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Thursday, February 26, 2009

To the rescue

"You're a rescuer," a family counselor told me one afternoon a few decades ago.

"That's right," I replied.

"So you're aware of that?"

"I'd better be," I told her, glancing out the window at my car, equipped with red light and siren, my firefighter's boots and coat in the trunk, just in case. "I serve two shifts a week with the local fire department." Being young and proud, I began rattling off my various certifications in firefighting and emergency care.

"That's being a rescuer, all right, but it's not what I'm talking about," she explained. My being a rescuer wasn't just my work as a volunteer firefighter and emergency medical technician: it was a personality trait. As such it was both a strength and a weakness, the counselor told me, and I needed to be aware of it so that I could rescue only where appropriate. Otherwise, she warned, I would not only be less effective as a rescuer, but I might well need rescuing myself.

You may not have your own red light, siren, and fire boots -- I don't, anymore -- but if you're a Reiki practitioner, chances are you have a more-than-average inclination to help others. Am I right, or am I right?

Back then I had never heard of Reiki -- very few people had in those days. I didn't know then that in order to help others, you have to take care of yourself. Many years later, I was fortunate to study with a teacher who emphasized not only the importance of a daily Reiki self-care practice, but of boundaries: our own as well as our clients'.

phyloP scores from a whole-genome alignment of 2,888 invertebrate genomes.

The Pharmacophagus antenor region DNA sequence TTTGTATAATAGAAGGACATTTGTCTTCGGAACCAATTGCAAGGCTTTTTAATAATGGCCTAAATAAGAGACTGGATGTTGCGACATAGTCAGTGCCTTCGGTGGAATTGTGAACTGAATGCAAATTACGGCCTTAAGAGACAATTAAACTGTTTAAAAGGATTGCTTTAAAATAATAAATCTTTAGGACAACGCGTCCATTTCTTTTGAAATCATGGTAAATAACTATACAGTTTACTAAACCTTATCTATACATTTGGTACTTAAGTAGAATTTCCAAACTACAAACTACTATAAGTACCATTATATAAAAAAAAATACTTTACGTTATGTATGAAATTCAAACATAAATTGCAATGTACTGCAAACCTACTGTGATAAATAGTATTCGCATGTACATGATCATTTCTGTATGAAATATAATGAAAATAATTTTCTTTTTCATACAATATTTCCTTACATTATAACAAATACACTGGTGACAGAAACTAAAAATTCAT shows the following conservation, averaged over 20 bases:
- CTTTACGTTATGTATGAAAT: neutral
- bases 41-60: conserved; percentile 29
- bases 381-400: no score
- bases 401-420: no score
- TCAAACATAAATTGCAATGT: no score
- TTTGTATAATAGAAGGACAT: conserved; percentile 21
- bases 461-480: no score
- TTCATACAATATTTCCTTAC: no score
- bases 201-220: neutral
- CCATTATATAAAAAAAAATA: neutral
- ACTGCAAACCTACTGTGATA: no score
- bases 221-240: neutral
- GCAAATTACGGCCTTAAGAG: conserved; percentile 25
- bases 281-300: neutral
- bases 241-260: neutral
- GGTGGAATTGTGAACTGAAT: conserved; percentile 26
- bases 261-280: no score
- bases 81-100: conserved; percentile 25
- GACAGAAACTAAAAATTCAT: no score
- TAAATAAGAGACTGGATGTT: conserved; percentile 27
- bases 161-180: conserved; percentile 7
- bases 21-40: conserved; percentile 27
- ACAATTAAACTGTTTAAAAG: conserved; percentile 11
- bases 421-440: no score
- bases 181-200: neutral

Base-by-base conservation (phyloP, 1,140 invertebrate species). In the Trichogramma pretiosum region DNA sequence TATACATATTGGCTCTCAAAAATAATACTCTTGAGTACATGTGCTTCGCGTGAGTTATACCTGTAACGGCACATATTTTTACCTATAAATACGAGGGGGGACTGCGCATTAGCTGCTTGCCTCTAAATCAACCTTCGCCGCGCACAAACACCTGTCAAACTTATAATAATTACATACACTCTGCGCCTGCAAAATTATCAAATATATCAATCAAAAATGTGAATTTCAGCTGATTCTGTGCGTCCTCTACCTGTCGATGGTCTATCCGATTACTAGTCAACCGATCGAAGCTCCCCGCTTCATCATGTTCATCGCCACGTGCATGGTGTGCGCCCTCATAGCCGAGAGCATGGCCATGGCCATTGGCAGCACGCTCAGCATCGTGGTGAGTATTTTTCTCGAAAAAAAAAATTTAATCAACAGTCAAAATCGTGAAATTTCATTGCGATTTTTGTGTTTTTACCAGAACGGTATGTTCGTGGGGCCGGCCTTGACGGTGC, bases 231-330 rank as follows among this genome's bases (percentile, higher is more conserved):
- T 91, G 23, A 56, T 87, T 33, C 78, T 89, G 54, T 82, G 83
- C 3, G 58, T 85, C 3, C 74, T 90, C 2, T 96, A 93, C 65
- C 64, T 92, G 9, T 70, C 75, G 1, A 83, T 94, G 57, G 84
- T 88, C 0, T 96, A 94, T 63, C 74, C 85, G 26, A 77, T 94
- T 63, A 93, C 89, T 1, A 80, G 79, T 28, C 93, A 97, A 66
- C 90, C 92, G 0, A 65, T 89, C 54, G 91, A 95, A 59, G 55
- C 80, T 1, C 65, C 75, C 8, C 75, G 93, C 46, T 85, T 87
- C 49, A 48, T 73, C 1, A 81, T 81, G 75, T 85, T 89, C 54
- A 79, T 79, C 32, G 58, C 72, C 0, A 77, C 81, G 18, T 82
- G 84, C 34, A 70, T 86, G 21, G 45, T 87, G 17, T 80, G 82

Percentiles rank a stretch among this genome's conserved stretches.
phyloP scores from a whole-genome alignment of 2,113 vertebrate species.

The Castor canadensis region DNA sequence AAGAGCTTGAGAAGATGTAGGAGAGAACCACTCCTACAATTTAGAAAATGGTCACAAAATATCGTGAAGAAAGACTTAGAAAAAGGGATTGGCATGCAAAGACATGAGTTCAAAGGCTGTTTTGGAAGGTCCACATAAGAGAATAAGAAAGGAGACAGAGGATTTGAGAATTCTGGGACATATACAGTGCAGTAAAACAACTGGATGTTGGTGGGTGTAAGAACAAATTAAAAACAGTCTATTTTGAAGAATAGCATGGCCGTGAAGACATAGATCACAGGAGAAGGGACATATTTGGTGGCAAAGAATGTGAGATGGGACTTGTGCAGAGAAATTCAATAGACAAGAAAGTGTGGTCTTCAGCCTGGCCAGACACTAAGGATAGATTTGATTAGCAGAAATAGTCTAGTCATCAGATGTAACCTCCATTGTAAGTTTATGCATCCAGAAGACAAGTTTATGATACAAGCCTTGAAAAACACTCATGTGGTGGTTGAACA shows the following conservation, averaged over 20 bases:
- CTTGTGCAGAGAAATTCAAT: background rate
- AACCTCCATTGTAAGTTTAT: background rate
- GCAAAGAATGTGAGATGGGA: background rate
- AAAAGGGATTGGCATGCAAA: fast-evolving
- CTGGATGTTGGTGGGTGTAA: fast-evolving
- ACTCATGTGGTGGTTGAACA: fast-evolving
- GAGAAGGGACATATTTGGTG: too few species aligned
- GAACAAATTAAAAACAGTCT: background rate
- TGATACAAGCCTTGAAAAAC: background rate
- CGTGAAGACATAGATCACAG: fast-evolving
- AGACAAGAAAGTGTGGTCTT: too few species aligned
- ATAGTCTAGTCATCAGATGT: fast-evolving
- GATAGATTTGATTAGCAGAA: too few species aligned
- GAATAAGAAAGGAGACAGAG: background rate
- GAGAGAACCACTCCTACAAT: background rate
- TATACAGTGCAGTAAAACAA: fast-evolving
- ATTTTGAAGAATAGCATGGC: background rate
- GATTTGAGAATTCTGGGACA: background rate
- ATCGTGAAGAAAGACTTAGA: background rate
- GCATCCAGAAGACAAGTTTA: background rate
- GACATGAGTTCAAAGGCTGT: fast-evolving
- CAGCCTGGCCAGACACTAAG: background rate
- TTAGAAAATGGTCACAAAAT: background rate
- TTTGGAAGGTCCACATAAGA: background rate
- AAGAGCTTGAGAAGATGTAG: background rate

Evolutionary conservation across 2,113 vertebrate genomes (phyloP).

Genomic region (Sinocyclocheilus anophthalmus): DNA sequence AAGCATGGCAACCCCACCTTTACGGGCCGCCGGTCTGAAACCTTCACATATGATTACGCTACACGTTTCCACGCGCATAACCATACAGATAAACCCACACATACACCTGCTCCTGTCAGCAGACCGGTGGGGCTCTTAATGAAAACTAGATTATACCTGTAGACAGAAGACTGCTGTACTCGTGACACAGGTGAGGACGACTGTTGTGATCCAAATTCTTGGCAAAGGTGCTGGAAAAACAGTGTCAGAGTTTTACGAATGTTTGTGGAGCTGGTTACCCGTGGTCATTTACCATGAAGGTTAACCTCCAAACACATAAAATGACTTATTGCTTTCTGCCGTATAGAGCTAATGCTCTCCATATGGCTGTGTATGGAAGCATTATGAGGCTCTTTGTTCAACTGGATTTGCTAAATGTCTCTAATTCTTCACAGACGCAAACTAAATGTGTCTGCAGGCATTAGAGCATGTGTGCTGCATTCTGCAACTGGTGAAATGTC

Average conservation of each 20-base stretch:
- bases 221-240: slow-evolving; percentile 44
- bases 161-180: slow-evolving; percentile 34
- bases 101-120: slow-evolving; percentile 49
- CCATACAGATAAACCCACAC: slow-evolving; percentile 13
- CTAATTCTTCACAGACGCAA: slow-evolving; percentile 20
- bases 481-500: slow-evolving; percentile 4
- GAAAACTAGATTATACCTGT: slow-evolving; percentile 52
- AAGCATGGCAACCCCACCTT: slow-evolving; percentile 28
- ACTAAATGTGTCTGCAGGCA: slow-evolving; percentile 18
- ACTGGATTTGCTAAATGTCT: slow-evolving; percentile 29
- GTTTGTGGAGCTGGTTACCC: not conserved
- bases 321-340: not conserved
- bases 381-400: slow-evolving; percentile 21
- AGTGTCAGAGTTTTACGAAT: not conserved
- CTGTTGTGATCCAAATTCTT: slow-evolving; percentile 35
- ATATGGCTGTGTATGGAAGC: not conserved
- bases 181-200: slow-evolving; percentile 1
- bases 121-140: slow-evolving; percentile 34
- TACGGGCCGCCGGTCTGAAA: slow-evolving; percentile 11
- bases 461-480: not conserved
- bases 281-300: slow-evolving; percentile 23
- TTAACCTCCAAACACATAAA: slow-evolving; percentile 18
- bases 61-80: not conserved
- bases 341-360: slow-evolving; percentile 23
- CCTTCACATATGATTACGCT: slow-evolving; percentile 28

I was reminded of my rescue squad days last week, when I renewed my professional rescuer certification  in cardiopulmonary resuscitation (CPR) for the first time in years. Much has changed with that basic lifesaving technique since I last learned it. Back in my firefighter days, we were instructed to pinch the victim's nose closed while we blew directly into the mouth. Nowadays we're issued a mask and rubber gloves along with our certificates. Cardiac defibrillators were a rarity back then; now they're available in airports, banks, restaurants, and many other public places. And as of last week, I know how to use one.

CPR and defibrillation are desperate measures, used only when the victim has no pulse. I hope I never need to use that training in an emergency. But I'm glad I know how.

Speaking of rescuing, the day I spent trying to save training dummies in that American Red Cross classroom last week was one of the few days this past month that I didn't have to spend looking after my chronically ill loved one. It almost seemed like a day off.

As the ink dries on my CPR recertification, I have a renewed appreciation of what a miracle CPR is. And I urge all Reiki practitioners who are physically capable to get CPR training themselves. For one thing, you might save a life. For another -- the more likely scenario -- learning CPR and thus becoming part of the emergency medical system -- can help you learn to function as a part of that team, can teach you some basics about how to function in a medical situation, and can come in handy if you ever find yourself practicing Reiki in a hospital or other mainstream medical situation.